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Consent for Genomic Epidemiology in Developing Countries: Added Human Subject Protection Also Needed

  • Robert Reinhard

Consent for Genomic Epidemiology in Developing Countries: Added Human Subject Protection Also Needed

  • Robert Reinhard

The authors deserve thanks for laying out decent principles of communication [1]. But serviceable consent language is insufficient to address all issues of protection. That was the point of recent workshops held by the National Institutes of Health to develop a genome-wide association studies program [2].

Risks associated with personal identification may be incurred if information is subject to code breaking. Legal means are available to compel identification, including across national boundaries. Privacy protections under the Health Insurance Portability and Accountability Act (HIPAA) are subject to exceptions, including for law enforcement, downstream data users, or for other reasons, and are not available internationally. Even with authorization, the complexities associated with a repository may frustrate attempts to achieve meaningful comprehension. Use of data for purposes other than pharmaceutical product development or biomedical interventions would be an abuse resulting perhaps in travel restrictions or discrimination.

For these reasons, safeguards should be added, including:

  • Amendments to prevent non-medical health access to personal identification information;
  • Restrictions on recruitment of populations especially vulnerable to disclosure risks, such as prisoners or immigrants;
  • Prohibitions on disclosure to or use by employers or third-party payors to deny medical coverage, assign differential premium risks, restrict access to therapies, or unfairly discriminate in employment.

Another risk from creation of a genomics repository is the potential for unjust stigmatization (see for example [3]). A workable program would state that the data are appropriate only for limited public health purposes involving product development or professionally derived biomedical intervention, and are insupportable for other use or by political or non-medical entities.

A researcher publishing results based on the genomic data should state affirmatively a boilerplate recognition of the abuse potential for stigmatization. This mechanism could prevent others from the wayward misappropriation of data for purposes other than those intended by professionals. The boilerplate could read:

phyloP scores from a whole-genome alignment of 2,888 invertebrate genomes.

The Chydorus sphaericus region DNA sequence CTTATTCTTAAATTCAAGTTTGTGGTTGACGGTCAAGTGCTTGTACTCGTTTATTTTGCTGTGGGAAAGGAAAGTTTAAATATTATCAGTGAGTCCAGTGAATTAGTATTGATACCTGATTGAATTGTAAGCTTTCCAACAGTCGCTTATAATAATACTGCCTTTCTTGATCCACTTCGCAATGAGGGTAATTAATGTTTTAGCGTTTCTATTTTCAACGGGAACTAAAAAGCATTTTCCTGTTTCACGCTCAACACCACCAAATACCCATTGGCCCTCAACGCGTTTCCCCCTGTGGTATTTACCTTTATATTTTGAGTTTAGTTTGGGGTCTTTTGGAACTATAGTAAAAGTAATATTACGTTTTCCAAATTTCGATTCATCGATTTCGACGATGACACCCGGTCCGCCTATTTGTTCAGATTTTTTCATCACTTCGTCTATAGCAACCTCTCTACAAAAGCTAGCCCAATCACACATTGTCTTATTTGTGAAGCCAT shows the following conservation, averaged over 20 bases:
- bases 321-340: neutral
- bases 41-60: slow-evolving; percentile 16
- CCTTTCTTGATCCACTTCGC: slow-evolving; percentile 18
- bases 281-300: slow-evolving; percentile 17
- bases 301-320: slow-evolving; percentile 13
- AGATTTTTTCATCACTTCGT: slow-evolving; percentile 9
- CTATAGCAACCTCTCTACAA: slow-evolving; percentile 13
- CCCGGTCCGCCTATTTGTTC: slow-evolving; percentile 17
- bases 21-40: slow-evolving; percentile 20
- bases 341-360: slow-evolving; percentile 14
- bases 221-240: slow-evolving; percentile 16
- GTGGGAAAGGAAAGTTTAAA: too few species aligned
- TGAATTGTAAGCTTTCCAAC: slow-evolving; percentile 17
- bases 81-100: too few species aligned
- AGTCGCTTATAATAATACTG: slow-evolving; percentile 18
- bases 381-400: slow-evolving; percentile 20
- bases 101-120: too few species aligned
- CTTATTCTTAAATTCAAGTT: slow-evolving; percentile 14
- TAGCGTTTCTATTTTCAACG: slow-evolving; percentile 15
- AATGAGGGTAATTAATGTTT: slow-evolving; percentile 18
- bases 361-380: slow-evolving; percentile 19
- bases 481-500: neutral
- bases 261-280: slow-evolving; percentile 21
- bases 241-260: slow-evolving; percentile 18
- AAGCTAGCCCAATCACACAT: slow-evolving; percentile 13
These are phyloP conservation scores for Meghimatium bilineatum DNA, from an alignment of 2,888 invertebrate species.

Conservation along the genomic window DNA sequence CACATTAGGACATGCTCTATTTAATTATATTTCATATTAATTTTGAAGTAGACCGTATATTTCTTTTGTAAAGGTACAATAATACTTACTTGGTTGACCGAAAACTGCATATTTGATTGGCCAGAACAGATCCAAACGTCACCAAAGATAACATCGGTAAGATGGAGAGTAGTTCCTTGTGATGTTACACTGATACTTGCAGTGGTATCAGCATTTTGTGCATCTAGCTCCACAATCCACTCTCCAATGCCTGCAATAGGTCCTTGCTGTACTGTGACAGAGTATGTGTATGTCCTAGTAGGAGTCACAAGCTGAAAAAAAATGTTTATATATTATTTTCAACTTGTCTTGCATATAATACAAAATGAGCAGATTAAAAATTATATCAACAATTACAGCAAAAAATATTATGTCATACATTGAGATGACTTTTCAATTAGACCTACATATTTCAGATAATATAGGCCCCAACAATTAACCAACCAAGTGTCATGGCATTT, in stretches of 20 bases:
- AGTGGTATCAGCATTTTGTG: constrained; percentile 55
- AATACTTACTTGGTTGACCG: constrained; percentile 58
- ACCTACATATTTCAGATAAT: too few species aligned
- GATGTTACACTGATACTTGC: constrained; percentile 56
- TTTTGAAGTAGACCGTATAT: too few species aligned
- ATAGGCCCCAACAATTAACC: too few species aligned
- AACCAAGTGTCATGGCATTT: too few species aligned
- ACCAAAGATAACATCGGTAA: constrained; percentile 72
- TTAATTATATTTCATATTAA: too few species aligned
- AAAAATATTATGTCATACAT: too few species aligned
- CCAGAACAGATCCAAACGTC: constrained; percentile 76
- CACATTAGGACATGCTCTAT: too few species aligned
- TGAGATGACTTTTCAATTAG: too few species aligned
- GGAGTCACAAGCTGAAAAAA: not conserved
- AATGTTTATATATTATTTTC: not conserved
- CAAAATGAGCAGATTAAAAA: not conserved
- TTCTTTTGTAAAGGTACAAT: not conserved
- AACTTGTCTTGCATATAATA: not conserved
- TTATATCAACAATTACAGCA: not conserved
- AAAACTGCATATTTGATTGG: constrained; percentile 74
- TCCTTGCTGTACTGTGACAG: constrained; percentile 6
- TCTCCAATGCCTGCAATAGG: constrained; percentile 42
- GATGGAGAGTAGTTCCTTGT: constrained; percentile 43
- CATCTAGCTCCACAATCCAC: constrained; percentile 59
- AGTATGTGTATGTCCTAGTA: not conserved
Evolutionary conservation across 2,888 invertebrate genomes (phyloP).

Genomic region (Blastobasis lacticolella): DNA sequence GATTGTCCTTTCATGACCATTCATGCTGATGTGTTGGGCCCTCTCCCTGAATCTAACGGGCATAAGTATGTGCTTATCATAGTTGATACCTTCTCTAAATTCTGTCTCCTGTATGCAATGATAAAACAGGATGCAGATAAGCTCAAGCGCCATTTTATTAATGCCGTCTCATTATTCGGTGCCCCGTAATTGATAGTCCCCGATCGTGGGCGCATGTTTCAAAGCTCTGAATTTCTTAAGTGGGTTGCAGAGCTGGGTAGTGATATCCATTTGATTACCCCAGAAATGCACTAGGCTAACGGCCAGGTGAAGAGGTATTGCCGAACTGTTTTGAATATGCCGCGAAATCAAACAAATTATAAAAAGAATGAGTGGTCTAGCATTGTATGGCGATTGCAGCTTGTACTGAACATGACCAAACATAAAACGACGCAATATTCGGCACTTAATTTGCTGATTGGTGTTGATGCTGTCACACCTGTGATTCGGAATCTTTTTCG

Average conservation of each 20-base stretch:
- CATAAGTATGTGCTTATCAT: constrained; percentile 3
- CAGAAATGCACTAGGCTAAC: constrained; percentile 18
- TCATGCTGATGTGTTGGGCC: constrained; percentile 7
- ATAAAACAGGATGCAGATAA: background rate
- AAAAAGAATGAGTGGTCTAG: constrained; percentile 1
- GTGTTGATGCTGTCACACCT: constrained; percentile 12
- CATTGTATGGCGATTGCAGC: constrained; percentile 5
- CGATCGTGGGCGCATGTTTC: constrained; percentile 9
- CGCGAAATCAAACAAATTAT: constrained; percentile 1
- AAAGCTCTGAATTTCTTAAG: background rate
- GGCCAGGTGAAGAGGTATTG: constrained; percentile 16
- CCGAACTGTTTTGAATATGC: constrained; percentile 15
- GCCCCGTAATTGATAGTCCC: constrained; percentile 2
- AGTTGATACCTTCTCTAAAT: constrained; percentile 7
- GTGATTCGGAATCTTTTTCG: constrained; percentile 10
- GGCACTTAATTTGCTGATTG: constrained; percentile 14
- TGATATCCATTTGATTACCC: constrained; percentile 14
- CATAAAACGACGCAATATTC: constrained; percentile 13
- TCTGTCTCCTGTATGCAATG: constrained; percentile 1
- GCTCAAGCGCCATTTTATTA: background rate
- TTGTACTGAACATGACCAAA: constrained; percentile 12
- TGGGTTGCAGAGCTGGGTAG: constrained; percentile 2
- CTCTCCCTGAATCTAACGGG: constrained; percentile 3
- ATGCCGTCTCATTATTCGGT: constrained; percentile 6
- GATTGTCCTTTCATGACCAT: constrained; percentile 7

“Conclusions derived from the genotypic or phenotypic characterization of individuals, groups, or families in this [publication] are meaningful or supportable only for the purpose of biomedical intervention or treatment and are unethical, insupportable, or inappropriate for use in other purposes. Use of the data to support any result of stigmatization, discrimination, or adverse social harm would constitute a misuse or abuse of the data.”

To increase the connection of benefits to participants, individuals should be given personal opportunities to receive news reports if they wish and learn of particular clinical trials directed at their characteristics. If the data are to be used in the development of pharmaceutical products, users should also be directed to plan and explain early on how targeted populations may have reasonable access to treatment or therapy if the product is successfully brought to market. These suggestions are consistent with the program outlined by Senator Barack Obama in the Genomics and Personalized Medicine Act of 2006 and Senator Olympia Snowe in the Genetic Information Nondiscrimination Act of 2007 [4,5].

Improved consent: Yes, but linked to and inseparable from strong protections and added benefits for participants.


  1. 1. Chokshi DA, Thera MA, Parker M, Diakite M, Makani J, et al. (2007) Valid consent for genomic epidemiology in developing countries. PLoS Med 4: e95.
  2. 2. National Institutes of Health (2006) Request for information (RFI): Proposed policy for sharing of data obtained in NIH supported or conducted genome-wide association studies (GWAS). Available: Accessed 24 May 2007.
  3. 3. Council for International Organizations of Medical Sciences (2006) Special ethical considerations for epidemiological research.
  4. 4. US Congress (2006) The Genomics and Personalized Medicine Act of 2006. S. 3822, 109th Congress, 2d session. Available: Accessed 24 May 2007.
  5. 5. US Congress (2007) Genetic Information Nondiscrimination Act of 2007. S. 358, 110th Congress, 1st Session. Available: Accessed 24 May 2007.